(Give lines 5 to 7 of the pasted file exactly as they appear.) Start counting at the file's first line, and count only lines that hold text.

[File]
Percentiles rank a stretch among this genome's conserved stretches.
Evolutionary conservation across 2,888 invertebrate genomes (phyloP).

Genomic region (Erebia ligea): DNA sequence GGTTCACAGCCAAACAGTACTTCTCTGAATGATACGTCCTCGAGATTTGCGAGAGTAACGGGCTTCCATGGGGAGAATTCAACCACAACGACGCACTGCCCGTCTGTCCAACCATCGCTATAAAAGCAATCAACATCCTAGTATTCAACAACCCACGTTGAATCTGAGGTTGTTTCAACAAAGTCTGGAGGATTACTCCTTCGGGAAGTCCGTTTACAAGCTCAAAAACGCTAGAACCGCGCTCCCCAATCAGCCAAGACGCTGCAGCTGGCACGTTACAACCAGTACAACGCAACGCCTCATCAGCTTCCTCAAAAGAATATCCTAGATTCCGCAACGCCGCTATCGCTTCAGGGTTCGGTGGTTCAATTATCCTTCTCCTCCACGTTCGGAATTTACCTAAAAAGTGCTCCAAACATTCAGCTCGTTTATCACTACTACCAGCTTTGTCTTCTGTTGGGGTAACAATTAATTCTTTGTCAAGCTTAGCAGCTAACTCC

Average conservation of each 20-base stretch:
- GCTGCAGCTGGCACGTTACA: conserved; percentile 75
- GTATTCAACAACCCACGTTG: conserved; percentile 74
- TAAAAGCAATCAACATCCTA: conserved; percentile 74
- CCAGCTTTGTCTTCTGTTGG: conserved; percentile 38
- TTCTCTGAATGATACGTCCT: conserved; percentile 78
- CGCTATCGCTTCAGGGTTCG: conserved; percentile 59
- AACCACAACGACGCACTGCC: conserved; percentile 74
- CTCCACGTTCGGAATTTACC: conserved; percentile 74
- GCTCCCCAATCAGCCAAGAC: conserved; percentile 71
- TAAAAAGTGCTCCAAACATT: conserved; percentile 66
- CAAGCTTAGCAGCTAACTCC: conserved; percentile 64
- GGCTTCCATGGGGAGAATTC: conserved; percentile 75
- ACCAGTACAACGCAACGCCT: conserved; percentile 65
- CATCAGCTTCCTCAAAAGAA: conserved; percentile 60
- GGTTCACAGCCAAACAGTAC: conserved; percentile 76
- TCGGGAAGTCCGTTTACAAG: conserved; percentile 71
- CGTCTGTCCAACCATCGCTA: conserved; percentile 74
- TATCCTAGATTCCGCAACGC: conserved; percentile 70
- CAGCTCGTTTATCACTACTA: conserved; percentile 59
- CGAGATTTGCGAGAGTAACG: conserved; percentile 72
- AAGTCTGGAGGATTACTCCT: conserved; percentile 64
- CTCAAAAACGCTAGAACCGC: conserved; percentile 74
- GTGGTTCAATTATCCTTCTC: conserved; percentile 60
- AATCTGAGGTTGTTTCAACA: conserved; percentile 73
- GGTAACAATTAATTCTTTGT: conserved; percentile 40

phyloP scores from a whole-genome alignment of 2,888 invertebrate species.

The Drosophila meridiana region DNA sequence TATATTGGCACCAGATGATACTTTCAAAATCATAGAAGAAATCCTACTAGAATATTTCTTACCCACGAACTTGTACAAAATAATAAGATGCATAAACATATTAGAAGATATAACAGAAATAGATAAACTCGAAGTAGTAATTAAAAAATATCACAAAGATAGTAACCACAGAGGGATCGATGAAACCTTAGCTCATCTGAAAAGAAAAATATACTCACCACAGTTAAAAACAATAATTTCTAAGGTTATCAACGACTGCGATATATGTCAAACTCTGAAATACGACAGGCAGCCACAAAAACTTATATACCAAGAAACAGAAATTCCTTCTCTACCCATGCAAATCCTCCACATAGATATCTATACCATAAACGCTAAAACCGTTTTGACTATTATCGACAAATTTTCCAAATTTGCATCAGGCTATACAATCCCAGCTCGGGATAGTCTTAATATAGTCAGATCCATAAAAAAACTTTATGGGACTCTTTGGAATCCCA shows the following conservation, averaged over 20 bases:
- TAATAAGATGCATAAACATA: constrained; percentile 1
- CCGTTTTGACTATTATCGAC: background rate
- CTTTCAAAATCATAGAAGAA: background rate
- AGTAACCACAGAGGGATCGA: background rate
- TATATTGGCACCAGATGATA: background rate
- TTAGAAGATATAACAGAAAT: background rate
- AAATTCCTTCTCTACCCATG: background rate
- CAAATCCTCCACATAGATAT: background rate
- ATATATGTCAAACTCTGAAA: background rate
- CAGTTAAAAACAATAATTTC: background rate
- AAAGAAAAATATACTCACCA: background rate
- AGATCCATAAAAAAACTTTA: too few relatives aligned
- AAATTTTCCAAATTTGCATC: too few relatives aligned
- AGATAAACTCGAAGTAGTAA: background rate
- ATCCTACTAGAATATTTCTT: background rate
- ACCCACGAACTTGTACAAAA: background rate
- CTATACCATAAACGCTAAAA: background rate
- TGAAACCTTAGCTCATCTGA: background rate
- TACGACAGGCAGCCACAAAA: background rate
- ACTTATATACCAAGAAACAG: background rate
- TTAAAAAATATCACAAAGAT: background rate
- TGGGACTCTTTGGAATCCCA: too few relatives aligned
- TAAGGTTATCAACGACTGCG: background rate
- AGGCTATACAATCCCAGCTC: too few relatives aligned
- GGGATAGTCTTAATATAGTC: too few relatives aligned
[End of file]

- GCTGCAGCTGGCACGTTACA: conserved; percentile 75
- GTATTCAACAACCCACGTTG: conserved; percentile 74
- TAAAAGCAATCAACATCCTA: conserved; percentile 74